Previously working as an aircraft engineer and even playing a key part in the legendary Lister Storm race team back in the day, Dan’s extremely experienced eye wasn’t all too impressed with the state the car sat in upon collection. “It was in a sorry state; it showed fabulous potential but was horrible to drive. DJM’s fabrication work was impressive but other aspects left a lot to be desired”.

With the driveshaft inclination showing no less than 30 degrees and the wiring loom made up of harnesses from four different cars, Dan was forced to practically take the entire thing apart and start from scratch when it came to several aspects of the build. Still, with some seriously impressive motorsport-derived parts already attached, and the potential to easily make up to 400bhp from that engine with very little stress, it was a path that was well worth continuing down.

Aside from filling itself with petrol on its way to a dyno run after one of the injectors blew, eight months of gruelling tinkering later and Dan was getting much more content with the shape the 106 was taking. “It started showing little flashes of brilliance,” he grins as the test runs became increasingly fruitful, to the point where he was able to dial in around 340bhp from the Cossie engine at a very safe state of tune (1.2bar).

Peugeot 106 Cossie

The engine itself is thought to have been derived from famous Cosworth tuning specialist Supreme Car Services [SCS] and comes with rather special internals such as pocketed pistons and BD16 camshafts, as well as a useable T35 turbocharger. Practically the entire transmission system revolves around standard Cosworth parts to further add to the reliability and ensure everything talks to each other on this extremely unusual application.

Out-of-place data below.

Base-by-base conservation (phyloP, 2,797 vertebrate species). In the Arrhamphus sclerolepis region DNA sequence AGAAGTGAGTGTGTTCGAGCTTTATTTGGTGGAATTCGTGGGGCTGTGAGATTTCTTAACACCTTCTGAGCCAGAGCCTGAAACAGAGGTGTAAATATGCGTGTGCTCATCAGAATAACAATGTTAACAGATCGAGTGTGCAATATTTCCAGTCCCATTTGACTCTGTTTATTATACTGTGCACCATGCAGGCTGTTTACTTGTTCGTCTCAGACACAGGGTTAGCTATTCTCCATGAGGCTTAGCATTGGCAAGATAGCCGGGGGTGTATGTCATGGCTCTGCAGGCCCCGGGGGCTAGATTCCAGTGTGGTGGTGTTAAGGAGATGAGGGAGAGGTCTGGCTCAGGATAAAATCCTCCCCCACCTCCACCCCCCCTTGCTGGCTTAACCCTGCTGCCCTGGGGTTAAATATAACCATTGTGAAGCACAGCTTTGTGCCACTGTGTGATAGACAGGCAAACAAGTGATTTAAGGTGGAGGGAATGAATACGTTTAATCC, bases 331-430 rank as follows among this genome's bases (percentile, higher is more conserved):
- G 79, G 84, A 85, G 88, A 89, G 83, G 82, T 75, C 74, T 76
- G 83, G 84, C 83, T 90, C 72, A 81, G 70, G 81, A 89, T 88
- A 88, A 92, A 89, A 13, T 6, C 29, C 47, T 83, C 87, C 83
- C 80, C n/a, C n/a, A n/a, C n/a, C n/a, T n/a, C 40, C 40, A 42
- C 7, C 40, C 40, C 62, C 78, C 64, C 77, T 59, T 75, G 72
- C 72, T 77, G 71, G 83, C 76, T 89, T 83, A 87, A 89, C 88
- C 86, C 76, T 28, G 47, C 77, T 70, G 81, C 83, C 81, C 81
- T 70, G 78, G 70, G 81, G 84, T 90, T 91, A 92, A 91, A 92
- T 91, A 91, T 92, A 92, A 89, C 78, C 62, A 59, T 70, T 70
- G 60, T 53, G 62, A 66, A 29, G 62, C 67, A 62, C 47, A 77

DJM went the whole hog when conceiving this beast by adding entirely re-worked suspension mounting points and a new transmission tunnel to the motorsport-prepped bodyshell, helping to accommodate the much beefier powerplant. Rally-spec AVO coilovers that offer plenty of clearance finish the chassis off, with a set of monstrous Wilwood stoppers now tucked under those Braid rally alloys.

With the drivetrain of a much larger car to accommodate, that Dimma Maxi wide-arch kit (that was originally designed for F2 1600 rally cars) is in no way there just for show. It helps to conceal a much wider track that gives it an awesome square, squat stance. If you were unsure about this thing being the real deal from the outside though, one glance in the cockpit will quash all doubts. Dominated by a roll cage and some figure-hugging bucket seats and very few comforts.